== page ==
Halo insight 11
August 2020
5 Mins
Paul Bailey Brand Strategy Director

Halo In Conversation with – Brian Cannon (part one)

Oasis – a unique band, a distinctive brand.

The 1990s in the UK was a time when music and culture really came crashing to the fore. There really was no better time to be a teenager than these heady days (although I’m probably a little biased with that opinion). Whether it was football (Italia 90 to Euro 96), films (Trainspotting to Notting Hill), or TV (Absolutely Fabulous to TFI Friday) there were names and brands created that live on to this day.

Following a difficult decade in the 1980s, the 1990s seemed to see the UK finding its confidence and its voice again. Although not seen in a great light now, the ‘Cool Britannia’ label saw a move away from the overly-influential US culture and an embracing of UK culture. Of course, football, film, tv, and even politics (remember New Labour) were important, but central to this rebirth of confidence in the UK was music.

The list of great bands from the UK in the 90s is a long one, from Pulp to Underworld, Radiohead to The Spice Girls, but there were only two bands who regularly featured on the front pages and news reports – Blur and Oasis. The impact of these two far transcended the music press, and they became not only the two biggest bands, but two of the biggest brands of the 90s. It became a rivalry that defined a decade – the arty Southerners and the working-class Northerners. Whether that was ever a true reflection or not, they were two distinctive bands, and brands.

Of course, the music itself is integral to the brand, but the visuals wrapped around the music are a huge part of shaping the brand. We spoke to Brian Cannon, founder of Microdot, who are celebrating 30 years shaping culture through design. As the designers for everything Oasis did in the 1990s, we asked Brian about the experience working with the band, and how they used design to help shape their distinctive and identifiable visual approach – and shape an iconic brand.

A logo with impact

We started the conversation in a strikingly obvious place for branding – the logo. The Oasis logo from the 1990s is one of the few band logos people could probably still recall, and even draw, today. I’ve heard Brian mention previously that logo was designed intentionally to reference the Decca logo. Here Brian explains where the idea behind the logo came from, the references or cues he particularly wanted to make through the design, and why they landed on the chosen typeface.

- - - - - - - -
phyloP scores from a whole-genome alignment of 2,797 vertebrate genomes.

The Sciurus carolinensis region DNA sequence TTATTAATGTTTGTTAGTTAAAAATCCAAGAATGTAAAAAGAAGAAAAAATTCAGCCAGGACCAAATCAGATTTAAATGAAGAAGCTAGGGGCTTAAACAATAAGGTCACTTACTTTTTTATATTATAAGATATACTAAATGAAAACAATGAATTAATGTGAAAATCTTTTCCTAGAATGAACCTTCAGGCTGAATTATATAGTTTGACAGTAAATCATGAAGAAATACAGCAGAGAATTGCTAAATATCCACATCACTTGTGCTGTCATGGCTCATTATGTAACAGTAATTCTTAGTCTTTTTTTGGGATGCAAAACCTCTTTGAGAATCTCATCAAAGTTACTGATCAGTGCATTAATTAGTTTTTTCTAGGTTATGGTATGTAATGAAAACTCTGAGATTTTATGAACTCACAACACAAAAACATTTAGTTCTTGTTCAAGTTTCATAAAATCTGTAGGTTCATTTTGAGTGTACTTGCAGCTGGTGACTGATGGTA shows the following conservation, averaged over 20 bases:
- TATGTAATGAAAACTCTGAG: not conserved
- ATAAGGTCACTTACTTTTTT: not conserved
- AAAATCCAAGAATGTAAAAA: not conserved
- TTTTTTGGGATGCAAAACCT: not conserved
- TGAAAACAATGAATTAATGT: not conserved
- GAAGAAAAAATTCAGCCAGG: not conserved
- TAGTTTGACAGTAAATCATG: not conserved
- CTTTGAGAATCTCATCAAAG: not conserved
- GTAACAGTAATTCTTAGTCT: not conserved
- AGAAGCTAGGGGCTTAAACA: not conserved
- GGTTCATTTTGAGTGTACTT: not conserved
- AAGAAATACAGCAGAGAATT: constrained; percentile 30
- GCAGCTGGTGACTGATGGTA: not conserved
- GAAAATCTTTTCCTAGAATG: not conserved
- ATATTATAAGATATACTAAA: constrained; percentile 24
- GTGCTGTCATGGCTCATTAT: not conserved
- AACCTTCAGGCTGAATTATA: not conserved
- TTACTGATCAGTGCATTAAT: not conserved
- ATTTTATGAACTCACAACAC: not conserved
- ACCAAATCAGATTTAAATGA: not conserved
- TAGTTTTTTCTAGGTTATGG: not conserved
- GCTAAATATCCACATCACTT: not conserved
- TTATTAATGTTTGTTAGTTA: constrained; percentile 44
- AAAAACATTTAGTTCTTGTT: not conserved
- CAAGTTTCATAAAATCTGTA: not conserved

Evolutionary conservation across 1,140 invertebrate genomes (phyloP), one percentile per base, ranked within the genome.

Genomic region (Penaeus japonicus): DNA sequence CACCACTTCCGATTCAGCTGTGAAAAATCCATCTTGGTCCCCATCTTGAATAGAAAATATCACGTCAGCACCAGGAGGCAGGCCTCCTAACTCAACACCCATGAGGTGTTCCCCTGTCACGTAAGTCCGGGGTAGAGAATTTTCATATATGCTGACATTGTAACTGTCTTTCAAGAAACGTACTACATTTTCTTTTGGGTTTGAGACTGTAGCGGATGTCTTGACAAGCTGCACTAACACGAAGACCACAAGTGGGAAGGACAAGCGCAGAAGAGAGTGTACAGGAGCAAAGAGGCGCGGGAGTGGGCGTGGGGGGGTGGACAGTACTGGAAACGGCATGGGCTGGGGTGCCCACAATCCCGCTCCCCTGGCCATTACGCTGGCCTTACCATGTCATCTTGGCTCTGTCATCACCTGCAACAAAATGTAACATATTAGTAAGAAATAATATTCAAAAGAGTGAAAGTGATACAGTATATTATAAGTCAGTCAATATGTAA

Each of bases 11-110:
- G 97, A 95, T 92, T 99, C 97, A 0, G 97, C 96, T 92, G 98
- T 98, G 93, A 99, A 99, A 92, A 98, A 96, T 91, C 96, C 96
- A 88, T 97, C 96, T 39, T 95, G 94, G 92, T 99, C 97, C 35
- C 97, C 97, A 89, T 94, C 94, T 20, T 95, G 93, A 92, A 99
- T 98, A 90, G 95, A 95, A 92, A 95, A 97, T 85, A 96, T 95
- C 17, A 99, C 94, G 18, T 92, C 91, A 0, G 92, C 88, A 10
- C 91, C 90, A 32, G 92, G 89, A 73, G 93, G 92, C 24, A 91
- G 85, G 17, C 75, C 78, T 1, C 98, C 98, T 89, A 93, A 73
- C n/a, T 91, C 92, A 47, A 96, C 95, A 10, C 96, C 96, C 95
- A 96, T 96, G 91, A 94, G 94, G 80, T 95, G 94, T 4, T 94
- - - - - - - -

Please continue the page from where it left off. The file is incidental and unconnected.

A bulletproof logo, that you can stick on anything, that will not interfere with the image because the image is king. – Brian Cannon

Storytelling through photography

The Microdot album and single covers for Oasis were consistently photographic. For me, this consistency created an identity for the band through imagery, and the type of imagery that was shot. We asked Brian why they decided to lead so heavily with photography, and why there was such a narrative approach to that imagery?

Once you start theming those images [cover designs] your just narrowing down your avenues of creativity, where you can go with it, but doing it the way we did we flung it wide open – you could have anything from just a bleak moorland to a riot breaking out in an hotel room. – Brian Cannon

Visual metaphors of Renaissance art

Many designers will take their references from other designers and previous designs. Having worked for Brian at Microdot I know his influences come from so many more varied places. We discuss how this lack of interest in and inspiration from other designers may have helped with the continued impact and appeal of the Microdot work. Brian explains what his influences were behind the Oasis visual approach – from the visual metaphors in Renaissance art to Impressionist art.

I’ve often shown pictures of the Arnolfini wedding by Jan van Eyck, and said this was the inspiration for Definitely Maybe. – Brian Cannon

Microdot – the art-house experiment

We kind of go off on a bit of a tangent here, and talk a little about the Microdot approach, ethos and the Rivington street studio. Brian explains how Microdot was always a renegade, never a part of the design crowd, and how they only ever worked for the bands. I ramble on about how I got myself a job at Microdot by essentially stalking them until they relented and hired me.

We worked for the bands, the bands were the client, the bands were the important people – the record companies just paid the bills – Brian Cannon

So that’s the first part of our chat with Brian Cannon. In the second half of our chat we discuss how ‘authentic’ the attitude of Oasis was, how they got that wall of sound which became their trademark, and why there were no singles titles on the covers. Continue to part 2.

Many thanks to Brian for his time and expertise. Check out the Microdot Boutique, which has the stunningly honest strapline ‘We sell stuff you don’t need’.

Stay tuned for part 2 of our conversation with Brian Cannon.